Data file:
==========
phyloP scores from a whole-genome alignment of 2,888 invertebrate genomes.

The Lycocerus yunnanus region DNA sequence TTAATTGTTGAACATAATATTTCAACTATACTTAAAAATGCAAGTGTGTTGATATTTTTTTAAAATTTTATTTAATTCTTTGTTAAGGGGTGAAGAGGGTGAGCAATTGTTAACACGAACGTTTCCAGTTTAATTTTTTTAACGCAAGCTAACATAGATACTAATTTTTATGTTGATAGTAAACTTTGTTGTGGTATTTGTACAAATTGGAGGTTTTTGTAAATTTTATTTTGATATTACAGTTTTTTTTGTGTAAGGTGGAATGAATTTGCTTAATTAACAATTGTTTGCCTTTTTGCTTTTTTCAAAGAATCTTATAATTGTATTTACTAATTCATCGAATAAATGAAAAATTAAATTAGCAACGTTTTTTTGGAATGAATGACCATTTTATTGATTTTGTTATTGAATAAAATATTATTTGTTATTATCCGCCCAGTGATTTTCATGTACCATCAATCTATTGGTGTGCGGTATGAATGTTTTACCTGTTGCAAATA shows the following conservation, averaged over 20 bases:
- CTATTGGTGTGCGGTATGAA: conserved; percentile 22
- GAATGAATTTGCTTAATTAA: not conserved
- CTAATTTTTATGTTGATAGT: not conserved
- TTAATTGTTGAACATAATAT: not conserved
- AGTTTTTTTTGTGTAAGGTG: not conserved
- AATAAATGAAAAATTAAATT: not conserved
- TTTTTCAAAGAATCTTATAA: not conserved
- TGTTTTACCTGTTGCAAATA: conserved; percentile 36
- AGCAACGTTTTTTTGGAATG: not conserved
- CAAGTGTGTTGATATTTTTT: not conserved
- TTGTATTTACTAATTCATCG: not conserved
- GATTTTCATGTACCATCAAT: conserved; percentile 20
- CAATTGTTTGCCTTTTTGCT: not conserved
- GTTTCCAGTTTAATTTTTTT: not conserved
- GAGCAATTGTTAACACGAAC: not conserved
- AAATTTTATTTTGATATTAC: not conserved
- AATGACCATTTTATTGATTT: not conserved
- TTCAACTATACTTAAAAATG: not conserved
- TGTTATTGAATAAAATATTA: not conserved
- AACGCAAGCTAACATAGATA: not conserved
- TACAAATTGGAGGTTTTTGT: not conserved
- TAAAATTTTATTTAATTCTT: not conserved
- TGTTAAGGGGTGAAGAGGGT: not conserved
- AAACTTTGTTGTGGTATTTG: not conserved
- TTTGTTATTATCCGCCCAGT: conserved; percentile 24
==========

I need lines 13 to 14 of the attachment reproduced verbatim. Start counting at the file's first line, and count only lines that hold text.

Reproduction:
- TTGTATTTACTAATTCATCG: not conserved
- GATTTTCATGTACCATCAAT: conserved; percentile 20